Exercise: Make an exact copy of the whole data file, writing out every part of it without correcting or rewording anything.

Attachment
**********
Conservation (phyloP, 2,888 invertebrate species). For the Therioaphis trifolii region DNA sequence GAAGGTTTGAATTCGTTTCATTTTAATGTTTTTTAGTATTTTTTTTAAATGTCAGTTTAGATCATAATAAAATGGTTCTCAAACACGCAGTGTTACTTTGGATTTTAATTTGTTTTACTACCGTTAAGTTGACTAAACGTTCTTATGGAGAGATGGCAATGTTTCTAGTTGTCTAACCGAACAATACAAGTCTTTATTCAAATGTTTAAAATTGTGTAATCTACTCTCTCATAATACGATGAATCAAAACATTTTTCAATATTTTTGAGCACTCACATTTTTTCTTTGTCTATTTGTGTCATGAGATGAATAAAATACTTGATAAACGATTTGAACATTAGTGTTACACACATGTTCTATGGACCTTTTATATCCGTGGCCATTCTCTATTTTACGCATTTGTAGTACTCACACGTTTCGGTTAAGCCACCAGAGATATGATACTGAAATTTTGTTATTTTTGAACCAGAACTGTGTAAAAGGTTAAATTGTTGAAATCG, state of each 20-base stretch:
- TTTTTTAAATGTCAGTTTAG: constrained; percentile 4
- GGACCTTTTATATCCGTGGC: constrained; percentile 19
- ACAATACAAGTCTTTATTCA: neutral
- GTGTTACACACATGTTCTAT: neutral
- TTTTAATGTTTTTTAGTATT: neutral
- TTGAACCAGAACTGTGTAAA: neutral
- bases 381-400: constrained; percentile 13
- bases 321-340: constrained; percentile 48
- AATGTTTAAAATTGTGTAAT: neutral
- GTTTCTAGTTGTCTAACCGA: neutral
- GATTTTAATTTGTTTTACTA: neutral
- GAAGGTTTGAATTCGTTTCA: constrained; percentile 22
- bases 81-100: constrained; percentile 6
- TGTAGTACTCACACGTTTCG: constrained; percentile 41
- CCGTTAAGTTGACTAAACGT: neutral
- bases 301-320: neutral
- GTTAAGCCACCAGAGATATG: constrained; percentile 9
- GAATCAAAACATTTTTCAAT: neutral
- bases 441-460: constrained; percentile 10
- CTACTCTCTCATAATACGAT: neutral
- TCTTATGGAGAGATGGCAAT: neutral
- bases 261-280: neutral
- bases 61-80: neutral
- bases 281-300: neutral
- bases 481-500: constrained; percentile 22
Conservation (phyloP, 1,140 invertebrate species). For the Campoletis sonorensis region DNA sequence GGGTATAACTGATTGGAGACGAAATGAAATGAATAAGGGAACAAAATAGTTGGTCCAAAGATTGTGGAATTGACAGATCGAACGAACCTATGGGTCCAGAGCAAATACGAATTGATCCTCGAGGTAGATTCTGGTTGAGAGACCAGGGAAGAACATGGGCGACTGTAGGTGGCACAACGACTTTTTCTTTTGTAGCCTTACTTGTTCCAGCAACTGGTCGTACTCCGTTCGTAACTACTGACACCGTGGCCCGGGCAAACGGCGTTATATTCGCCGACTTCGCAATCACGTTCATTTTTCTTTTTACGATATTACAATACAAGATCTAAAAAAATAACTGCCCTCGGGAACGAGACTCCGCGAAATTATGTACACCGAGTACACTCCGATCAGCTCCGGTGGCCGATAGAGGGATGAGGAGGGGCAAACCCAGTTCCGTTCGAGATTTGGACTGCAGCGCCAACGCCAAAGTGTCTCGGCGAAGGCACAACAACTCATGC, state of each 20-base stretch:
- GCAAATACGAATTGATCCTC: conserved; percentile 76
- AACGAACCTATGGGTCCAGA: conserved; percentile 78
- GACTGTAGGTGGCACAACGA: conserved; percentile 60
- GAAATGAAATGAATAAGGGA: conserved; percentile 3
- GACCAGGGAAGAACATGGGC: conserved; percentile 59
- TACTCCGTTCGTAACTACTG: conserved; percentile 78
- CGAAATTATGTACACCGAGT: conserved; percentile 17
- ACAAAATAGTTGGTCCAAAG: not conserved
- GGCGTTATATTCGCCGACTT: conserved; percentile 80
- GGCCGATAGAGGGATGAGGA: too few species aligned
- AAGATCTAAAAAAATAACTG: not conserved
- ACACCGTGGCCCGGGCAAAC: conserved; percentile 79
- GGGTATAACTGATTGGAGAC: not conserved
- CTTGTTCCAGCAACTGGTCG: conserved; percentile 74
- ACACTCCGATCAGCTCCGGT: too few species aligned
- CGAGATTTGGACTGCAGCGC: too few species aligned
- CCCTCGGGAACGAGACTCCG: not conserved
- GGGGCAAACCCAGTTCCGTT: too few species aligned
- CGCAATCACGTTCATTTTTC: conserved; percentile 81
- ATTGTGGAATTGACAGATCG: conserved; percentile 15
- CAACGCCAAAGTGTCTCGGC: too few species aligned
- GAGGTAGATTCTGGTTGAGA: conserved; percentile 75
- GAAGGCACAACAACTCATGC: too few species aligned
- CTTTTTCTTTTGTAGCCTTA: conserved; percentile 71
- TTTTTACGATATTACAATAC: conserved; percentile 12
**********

Conservation (phyloP, 2,888 invertebrate species). For the Therioaphis trifolii region DNA sequence GAAGGTTTGAATTCGTTTCATTTTAATGTTTTTTAGTATTTTTTTTAAATGTCAGTTTAGATCATAATAAAATGGTTCTCAAACACGCAGTGTTACTTTGGATTTTAATTTGTTTTACTACCGTTAAGTTGACTAAACGTTCTTATGGAGAGATGGCAATGTTTCTAGTTGTCTAACCGAACAATACAAGTCTTTATTCAAATGTTTAAAATTGTGTAATCTACTCTCTCATAATACGATGAATCAAAACATTTTTCAATATTTTTGAGCACTCACATTTTTTCTTTGTCTATTTGTGTCATGAGATGAATAAAATACTTGATAAACGATTTGAACATTAGTGTTACACACATGTTCTATGGACCTTTTATATCCGTGGCCATTCTCTATTTTACGCATTTGTAGTACTCACACGTTTCGGTTAAGCCACCAGAGATATGATACTGAAATTTTGTTATTTTTGAACCAGAACTGTGTAAAAGGTTAAATTGTTGAAATCG, state of each 20-base stretch:
- TTTTTTAAATGTCAGTTTAG: constrained; percentile 4
- GGACCTTTTATATCCGTGGC: constrained; percentile 19
- ACAATACAAGTCTTTATTCA: neutral
- GTGTTACACACATGTTCTAT: neutral
- TTTTAATGTTTTTTAGTATT: neutral
- TTGAACCAGAACTGTGTAAA: neutral
- bases 381-400: constrained; percentile 13
- bases 321-340: constrained; percentile 48
- AATGTTTAAAATTGTGTAAT: neutral
- GTTTCTAGTTGTCTAACCGA: neutral
- GATTTTAATTTGTTTTACTA: neutral
- GAAGGTTTGAATTCGTTTCA: constrained; percentile 22
- bases 81-100: constrained; percentile 6
- TGTAGTACTCACACGTTTCG: constrained; percentile 41
- CCGTTAAGTTGACTAAACGT: neutral
- bases 301-320: neutral
- GTTAAGCCACCAGAGATATG: constrained; percentile 9
- GAATCAAAACATTTTTCAAT: neutral
- bases 441-460: constrained; percentile 10
- CTACTCTCTCATAATACGAT: neutral
- TCTTATGGAGAGATGGCAAT: neutral
- bases 261-280: neutral
- bases 61-80: neutral
- bases 281-300: neutral
- bases 481-500: constrained; percentile 22
Conservation (phyloP, 1,140 invertebrate species). For the Campoletis sonorensis region DNA sequence GGGTATAACTGATTGGAGACGAAATGAAATGAATAAGGGAACAAAATAGTTGGTCCAAAGATTGTGGAATTGACAGATCGAACGAACCTATGGGTCCAGAGCAAATACGAATTGATCCTCGAGGTAGATTCTGGTTGAGAGACCAGGGAAGAACATGGGCGACTGTAGGTGGCACAACGACTTTTTCTTTTGTAGCCTTACTTGTTCCAGCAACTGGTCGTACTCCGTTCGTAACTACTGACACCGTGGCCCGGGCAAACGGCGTTATATTCGCCGACTTCGCAATCACGTTCATTTTTCTTTTTACGATATTACAATACAAGATCTAAAAAAATAACTGCCCTCGGGAACGAGACTCCGCGAAATTATGTACACCGAGTACACTCCGATCAGCTCCGGTGGCCGATAGAGGGATGAGGAGGGGCAAACCCAGTTCCGTTCGAGATTTGGACTGCAGCGCCAACGCCAAAGTGTCTCGGCGAAGGCACAACAACTCATGC, state of each 20-base stretch:
- GCAAATACGAATTGATCCTC: conserved; percentile 76
- AACGAACCTATGGGTCCAGA: conserved; percentile 78
- GACTGTAGGTGGCACAACGA: conserved; percentile 60
- GAAATGAAATGAATAAGGGA: conserved; percentile 3
- GACCAGGGAAGAACATGGGC: conserved; percentile 59
- TACTCCGTTCGTAACTACTG: conserved; percentile 78
- CGAAATTATGTACACCGAGT: conserved; percentile 17
- ACAAAATAGTTGGTCCAAAG: not conserved
- GGCGTTATATTCGCCGACTT: conserved; percentile 80
- GGCCGATAGAGGGATGAGGA: too few species aligned
- AAGATCTAAAAAAATAACTG: not conserved
- ACACCGTGGCCCGGGCAAAC: conserved; percentile 79
- GGGTATAACTGATTGGAGAC: not conserved
- CTTGTTCCAGCAACTGGTCG: conserved; percentile 74
- ACACTCCGATCAGCTCCGGT: too few species aligned
- CGAGATTTGGACTGCAGCGC: too few species aligned
- CCCTCGGGAACGAGACTCCG: not conserved
- GGGGCAAACCCAGTTCCGTT: too few species aligned
- CGCAATCACGTTCATTTTTC: conserved; percentile 81
- ATTGTGGAATTGACAGATCG: conserved; percentile 15
- CAACGCCAAAGTGTCTCGGC: too few species aligned
- GAGGTAGATTCTGGTTGAGA: conserved; percentile 75
- GAAGGCACAACAACTCATGC: too few species aligned
- CTTTTTCTTTTGTAGCCTTA: conserved; percentile 71
- TTTTTACGATATTACAATAC: conserved; percentile 12